What would bring real reform to the Legislature?
People do not like the state Legislature. They think of it as a self-serving, self-perpetuating institution that thinks of the reelection of its majority party members first and democracy second. The Speaker of the Assembly Sheldon Silver is extremely popular because his first obligation is to protect the members of his house. That’s why, when the press and the headhunters go after Silver, his members back him up. Recently we saw Governor Andrew Cuomo ask for increased ethics reform in state government and lose. Put another way, do you really think that Dean Skelos in the Senate and Silver in the Assembly will give up their power willingly? You and I both know that isn’t going to happen.
Recently we saw the Vito Lopez or “Gropez” affair unfold in the Assembly. Lopez, one of the most powerful politicians in the state as head of the Brooklyn Democratic organization was accused of inappropriate sexual behavior and was subsequently fined and censured by JCOPE, the new state ethics panel that has done little else. The Silver detractors tried to break the women Democrats away from the speaker because he allocated public money to defend Lopez. Some even suggested that the next speaker should be a woman in a classic attempt at a divide and conquer putsch. Silver has treated his women members fairly and they were buying none of the new gambit to get rid of him. Perhaps the women members who have backed Silver in his role as speaker did so out of love and respect. Perhaps they did so because they knew they didn’t have the votes. Perhaps they couldn’t decide who was next. All we know is that they stood resolutely behind Silver who they seem to like. Silver has survived once again and is now the second longest serving speaker in New York state history.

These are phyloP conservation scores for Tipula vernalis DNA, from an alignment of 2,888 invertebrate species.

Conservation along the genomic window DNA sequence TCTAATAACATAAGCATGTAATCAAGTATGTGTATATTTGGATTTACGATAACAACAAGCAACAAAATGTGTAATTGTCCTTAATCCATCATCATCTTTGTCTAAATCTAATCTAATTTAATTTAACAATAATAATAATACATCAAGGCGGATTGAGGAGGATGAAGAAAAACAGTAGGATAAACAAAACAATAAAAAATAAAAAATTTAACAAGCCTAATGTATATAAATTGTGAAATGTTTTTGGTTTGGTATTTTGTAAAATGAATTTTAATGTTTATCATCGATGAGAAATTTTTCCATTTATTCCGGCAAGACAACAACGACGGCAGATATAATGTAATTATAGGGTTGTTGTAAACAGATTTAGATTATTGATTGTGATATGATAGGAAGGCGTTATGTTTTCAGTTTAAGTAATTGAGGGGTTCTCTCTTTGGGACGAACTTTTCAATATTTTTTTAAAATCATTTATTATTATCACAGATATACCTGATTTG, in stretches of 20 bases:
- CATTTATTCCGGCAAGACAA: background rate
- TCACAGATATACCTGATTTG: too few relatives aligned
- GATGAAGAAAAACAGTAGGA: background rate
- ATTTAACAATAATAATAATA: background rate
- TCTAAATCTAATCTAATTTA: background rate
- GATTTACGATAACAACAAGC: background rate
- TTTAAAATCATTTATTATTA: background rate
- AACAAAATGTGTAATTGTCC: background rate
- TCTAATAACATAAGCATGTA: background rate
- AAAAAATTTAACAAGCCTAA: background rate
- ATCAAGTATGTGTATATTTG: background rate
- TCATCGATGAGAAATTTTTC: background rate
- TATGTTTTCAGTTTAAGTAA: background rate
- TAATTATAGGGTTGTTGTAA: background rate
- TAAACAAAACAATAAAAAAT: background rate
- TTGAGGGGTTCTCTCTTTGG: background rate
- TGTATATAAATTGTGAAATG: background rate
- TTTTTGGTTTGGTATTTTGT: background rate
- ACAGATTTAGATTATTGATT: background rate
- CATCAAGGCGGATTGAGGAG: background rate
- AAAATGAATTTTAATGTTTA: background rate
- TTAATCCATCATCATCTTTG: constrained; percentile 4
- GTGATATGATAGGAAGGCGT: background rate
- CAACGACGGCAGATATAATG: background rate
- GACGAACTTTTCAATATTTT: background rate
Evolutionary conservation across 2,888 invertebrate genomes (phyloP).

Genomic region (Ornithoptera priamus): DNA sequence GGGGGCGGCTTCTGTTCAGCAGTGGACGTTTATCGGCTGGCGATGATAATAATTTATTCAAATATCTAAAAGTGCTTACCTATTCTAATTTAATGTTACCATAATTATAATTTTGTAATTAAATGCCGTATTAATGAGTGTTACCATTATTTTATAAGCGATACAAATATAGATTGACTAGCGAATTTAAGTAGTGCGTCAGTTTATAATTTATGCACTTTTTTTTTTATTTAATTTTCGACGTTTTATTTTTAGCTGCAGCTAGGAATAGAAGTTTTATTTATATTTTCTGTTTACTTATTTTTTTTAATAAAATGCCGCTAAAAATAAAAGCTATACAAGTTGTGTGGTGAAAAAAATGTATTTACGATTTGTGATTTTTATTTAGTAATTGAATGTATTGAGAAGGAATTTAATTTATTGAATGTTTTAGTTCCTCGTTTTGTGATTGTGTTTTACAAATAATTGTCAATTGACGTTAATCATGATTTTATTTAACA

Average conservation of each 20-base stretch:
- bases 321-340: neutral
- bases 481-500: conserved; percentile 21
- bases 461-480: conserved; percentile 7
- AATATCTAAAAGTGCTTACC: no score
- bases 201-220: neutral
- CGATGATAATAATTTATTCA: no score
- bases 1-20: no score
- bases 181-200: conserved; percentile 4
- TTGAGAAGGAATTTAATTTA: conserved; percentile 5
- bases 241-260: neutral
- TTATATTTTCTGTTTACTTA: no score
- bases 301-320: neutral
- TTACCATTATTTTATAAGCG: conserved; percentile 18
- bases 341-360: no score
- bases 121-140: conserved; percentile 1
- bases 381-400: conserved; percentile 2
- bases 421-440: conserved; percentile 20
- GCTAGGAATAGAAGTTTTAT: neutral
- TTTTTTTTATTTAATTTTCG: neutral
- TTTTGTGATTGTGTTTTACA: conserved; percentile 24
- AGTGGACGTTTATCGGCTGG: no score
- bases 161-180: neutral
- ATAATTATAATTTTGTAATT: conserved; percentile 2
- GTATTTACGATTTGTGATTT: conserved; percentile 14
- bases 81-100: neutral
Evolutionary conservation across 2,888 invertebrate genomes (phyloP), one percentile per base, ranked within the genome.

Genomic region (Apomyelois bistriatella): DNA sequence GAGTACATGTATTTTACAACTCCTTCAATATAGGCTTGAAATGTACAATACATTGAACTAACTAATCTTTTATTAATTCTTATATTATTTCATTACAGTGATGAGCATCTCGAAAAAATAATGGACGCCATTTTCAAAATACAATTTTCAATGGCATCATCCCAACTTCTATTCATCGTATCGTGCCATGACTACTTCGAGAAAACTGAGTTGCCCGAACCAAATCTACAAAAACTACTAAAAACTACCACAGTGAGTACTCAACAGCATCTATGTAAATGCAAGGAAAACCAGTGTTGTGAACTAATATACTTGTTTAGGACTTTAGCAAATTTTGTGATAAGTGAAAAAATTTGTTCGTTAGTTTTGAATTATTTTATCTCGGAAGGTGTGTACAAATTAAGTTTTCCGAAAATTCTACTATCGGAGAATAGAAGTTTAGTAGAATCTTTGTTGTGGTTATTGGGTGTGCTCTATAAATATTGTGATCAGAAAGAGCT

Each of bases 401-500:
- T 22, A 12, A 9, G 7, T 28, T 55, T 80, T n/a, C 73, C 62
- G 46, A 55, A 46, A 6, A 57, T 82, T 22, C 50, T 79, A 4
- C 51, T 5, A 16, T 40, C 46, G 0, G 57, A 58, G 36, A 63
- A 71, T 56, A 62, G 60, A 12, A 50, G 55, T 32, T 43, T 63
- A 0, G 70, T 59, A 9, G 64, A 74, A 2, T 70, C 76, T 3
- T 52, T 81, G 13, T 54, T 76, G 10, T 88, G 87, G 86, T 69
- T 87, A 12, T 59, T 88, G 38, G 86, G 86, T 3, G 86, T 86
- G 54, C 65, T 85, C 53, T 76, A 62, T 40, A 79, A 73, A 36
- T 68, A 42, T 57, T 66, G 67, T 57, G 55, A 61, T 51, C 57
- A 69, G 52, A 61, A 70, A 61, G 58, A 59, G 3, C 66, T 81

When the governor won some limited reforms of the political system in New York, one of the planks in his program was to insist that the voters would be told how much money all the political actors were making. While this was not to the penny, the governor and his top advisors were pretty sure that when people saw the amounts that legislators were hauling in, they would be outraged and insist on major changes. I suspected at the time that the voters would yawn. I was right. When the first batch of numbers came out, it would appear that Shelly Silver was only making about $400,000 from his law firm that specializes in medical malpractice cases and a lot of people were shocked that his salary was so low. After all, there is a common wisdom in Albany that Silver will never allow tort reform that would lower medical malpractice rates and bring down the cost of medicine and health care in New York. That sure put a crimp in the governor’s conviction that outside salary disclosures would turn things around and result in reform of the Legislature.
We have to look no further than to several other states to understand what will lead to reform. There should be initiative and referendum. Let the people collect enough signatures to put ballot questions up for a vote and then let them vote on them. How long do you think it would take to get a question up there on term limits in the Legislature? How long do you think it would take to put a proposition before the people that legislators who are grossing around a hundred thousand dollars should not have outside jobs that might determine how they voted in the Legislature.
I’ll tell you when we’ll have initiative and referendum in New York, never, that’s when. And, oh by the way, in contrast to others, I really like Shelly Silver. I think he’s a decent man who has shown a remarkable ability to survive even when the wolves are out to get him. This isn’t personal.
Originally published in the Legislative Gazette, 8/6/13